“I No Longer Had Life”

by Emily Stednick

Silvia* was referred to the Victim Service Collaborative after initial attempts to secure a restraining order from her abusive husband. Silvia was fearful to complete the police reports and paperwork due to her undocumented legal status and fear for the safety of her three children.

The Victim Service Collaborative was formed as part of a vision of peace through serving our brothers and sisters, like Silvia and her children, at vulnerable times. Beginning as a proposal of Reedley (Calif.) Chief of Police Steve Wright, the collaborative is a “one-stop shop” of special services for victims of violence. The Reedley Police Department’s Victim Service Unit moved into West Coast MCC offices, and the Marjaree Mason Center, a shelter-based domestic violence program, holds weekly counseling sessions there.

“Communities and churches asked for help in establishing these types of services in their areas, and the Victim Service Collaborative is a response to that call,” says West Coast MCC Executive Director Sheri Wiedenhoefer. This multi-agency partnership includes various other community and state services.

These partnerships allowed caseworkers to build relationships with Silvia, providing a safe environment to share about the significant levels of abuse she and her children had experienced for 12 years. She began a U visa process, which gives victims of certain crimes temporary legal status and work eligibility in the United States.

Looking back, Silvia remembers the numb cave she had entered throughout the violence, “I no longer knew how dead I was becoming inside, I was going through the motions but I no longer had life.” At one point, Silvia remembers her fifteen-year-old daughter saying, “Mom, if we stay here, you’re going to die.” Silvia already felt dead inside. She looked at her children and decided that they needed a mother who was alive.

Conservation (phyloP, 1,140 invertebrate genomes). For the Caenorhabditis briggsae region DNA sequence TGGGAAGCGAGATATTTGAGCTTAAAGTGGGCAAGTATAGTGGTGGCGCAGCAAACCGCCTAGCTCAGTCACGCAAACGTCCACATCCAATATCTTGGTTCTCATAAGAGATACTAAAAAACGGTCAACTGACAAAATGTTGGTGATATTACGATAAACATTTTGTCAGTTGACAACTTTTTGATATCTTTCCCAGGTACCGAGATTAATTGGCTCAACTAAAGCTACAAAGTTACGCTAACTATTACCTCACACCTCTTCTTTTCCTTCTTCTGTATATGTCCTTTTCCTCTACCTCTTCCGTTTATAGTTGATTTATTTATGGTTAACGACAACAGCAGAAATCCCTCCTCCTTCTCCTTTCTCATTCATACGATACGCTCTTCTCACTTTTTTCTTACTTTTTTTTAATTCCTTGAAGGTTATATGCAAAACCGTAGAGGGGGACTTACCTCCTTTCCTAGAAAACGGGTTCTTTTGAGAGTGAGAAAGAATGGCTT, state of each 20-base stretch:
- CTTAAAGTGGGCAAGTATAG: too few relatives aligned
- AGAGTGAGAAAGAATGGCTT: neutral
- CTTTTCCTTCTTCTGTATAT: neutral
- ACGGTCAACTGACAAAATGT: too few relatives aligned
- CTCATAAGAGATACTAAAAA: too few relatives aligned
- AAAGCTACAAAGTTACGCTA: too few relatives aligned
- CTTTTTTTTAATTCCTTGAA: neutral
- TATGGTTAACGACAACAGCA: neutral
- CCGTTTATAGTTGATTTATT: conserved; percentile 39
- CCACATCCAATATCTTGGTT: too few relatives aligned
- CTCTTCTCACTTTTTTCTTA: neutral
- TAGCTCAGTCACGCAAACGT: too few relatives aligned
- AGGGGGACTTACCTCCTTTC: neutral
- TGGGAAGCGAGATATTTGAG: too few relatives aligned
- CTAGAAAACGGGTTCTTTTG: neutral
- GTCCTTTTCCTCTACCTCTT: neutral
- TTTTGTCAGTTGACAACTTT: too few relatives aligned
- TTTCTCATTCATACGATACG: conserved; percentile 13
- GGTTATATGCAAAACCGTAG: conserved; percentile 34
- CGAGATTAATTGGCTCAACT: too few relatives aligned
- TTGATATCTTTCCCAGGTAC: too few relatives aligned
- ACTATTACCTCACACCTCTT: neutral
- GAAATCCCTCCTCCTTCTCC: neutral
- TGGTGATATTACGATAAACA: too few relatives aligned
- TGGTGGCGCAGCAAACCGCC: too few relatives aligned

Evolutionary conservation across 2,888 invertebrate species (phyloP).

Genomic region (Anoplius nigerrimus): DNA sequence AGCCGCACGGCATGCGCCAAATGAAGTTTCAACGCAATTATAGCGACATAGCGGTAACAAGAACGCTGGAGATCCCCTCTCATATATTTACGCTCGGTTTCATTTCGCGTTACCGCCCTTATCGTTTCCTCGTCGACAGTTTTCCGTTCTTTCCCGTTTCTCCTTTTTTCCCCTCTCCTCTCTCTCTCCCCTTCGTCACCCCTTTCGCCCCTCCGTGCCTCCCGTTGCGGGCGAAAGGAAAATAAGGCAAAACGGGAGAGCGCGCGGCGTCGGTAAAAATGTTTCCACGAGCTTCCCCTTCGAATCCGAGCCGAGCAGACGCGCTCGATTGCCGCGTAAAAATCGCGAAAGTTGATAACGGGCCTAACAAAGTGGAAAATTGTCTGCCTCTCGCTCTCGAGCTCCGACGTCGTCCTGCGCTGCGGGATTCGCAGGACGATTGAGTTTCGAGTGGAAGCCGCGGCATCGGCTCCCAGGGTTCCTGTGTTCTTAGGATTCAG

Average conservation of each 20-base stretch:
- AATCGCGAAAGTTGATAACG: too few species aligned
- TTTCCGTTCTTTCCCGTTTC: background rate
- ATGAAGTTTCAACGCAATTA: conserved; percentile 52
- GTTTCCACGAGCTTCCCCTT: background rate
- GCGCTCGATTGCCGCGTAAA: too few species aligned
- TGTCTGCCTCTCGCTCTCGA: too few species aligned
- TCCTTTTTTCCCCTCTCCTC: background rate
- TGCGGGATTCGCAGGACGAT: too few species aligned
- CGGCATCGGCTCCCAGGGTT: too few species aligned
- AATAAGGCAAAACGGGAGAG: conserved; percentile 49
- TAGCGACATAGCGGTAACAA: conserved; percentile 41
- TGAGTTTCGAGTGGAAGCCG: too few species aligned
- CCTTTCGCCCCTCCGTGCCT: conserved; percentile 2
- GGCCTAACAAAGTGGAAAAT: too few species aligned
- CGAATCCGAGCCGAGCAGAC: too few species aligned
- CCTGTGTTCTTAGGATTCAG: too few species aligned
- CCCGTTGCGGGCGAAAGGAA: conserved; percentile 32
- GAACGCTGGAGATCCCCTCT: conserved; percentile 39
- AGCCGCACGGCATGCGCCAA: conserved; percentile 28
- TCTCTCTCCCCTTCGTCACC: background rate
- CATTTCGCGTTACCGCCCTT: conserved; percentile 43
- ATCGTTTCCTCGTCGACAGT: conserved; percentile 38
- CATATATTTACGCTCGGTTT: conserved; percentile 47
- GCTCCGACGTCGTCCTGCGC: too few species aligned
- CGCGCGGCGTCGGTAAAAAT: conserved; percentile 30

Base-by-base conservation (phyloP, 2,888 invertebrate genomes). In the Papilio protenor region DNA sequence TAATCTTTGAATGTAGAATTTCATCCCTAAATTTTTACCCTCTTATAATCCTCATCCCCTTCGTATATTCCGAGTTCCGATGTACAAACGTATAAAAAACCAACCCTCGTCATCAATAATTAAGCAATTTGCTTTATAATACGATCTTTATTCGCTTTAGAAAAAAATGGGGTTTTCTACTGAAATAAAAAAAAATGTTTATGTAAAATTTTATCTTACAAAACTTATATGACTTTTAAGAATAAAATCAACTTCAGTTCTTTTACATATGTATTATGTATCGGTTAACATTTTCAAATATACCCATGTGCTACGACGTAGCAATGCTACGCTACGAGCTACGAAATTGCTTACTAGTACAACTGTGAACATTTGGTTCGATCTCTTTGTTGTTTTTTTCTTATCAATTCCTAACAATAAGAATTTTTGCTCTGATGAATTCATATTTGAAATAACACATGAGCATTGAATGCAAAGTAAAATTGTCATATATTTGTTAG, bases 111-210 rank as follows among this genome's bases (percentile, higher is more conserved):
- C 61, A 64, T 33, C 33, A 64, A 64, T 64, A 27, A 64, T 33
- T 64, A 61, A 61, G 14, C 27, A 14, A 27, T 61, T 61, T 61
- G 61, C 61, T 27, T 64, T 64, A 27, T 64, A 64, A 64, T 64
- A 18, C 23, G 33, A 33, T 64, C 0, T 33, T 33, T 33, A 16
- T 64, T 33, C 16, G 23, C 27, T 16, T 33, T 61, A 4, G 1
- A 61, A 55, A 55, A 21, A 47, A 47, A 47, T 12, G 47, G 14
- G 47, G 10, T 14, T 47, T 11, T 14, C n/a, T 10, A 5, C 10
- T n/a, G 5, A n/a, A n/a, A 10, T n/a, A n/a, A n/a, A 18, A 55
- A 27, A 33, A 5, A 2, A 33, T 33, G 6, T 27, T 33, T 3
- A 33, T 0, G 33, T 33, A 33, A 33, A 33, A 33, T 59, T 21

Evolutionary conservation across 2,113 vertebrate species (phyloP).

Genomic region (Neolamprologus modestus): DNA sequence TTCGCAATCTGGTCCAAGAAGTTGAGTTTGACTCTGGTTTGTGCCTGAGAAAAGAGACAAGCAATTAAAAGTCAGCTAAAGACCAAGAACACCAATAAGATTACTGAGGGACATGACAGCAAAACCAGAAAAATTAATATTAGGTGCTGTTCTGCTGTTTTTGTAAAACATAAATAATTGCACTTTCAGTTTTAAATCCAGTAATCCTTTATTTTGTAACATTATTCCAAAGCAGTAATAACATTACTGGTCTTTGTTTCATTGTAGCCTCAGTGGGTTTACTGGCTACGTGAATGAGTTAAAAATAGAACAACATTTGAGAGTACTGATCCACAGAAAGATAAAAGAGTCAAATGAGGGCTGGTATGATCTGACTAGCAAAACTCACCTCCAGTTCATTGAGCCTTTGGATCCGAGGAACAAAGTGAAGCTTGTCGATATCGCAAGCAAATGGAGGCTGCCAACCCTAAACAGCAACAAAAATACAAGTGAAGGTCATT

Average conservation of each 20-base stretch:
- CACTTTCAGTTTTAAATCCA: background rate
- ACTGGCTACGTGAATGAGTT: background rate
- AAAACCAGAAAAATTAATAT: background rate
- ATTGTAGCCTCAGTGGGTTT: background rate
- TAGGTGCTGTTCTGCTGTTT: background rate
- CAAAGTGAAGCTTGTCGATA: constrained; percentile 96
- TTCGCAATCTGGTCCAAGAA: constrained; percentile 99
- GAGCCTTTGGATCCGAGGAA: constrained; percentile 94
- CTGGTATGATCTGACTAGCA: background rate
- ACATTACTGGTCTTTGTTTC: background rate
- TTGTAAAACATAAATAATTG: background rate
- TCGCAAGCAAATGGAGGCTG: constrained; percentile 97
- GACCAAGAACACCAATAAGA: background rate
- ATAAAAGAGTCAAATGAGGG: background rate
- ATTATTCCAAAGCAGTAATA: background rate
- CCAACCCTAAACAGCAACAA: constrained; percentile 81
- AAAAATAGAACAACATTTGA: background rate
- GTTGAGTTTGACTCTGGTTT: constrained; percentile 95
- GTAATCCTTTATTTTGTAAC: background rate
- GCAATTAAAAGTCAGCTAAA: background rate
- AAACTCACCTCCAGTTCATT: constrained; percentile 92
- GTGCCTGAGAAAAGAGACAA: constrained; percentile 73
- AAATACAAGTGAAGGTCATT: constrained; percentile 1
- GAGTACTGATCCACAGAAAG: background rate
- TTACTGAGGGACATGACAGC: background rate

In addition to victim services, trainings are provided to work for peace in communities through Victim Offender Reconciliation Program and Neighborhood Watch. Most of the services West Coast MCC provides to immigrant families are humanitarian visas like U Visas, and Violence Against Women Act cases.

Silvia completed the U visa process in July 2010. She now lives independently with her children, holds a job at a local restaurant and has a driver’s license. Silvia’s physical and emotional freedom from abuse, legal immigrant status and financial security provides a sense of new beginning and opportunity. With strengthening self-esteem, new friends at work and her ability to attend church again with her children, she feels alive again.

Silvia’s story is one example of the value of partnership between multiple agencies. An individual can be indentified through one aspect of victim services but to help the entire family, the whole being must be addressed; their spiritual, emotional, physical, and psychological needs.

West Coast MCC Immigration Advocate Miriam Cardenas comments, “we are intentionally collaborative in how we work together to best meet the needs of these families. We try to eliminate the fear, and build the trust and security so they’re able to eventually gain freedom and life.”

*Name changed for confidentiality reasons.


Emily Stednick is Communications Coordinator for West Coast MCC.

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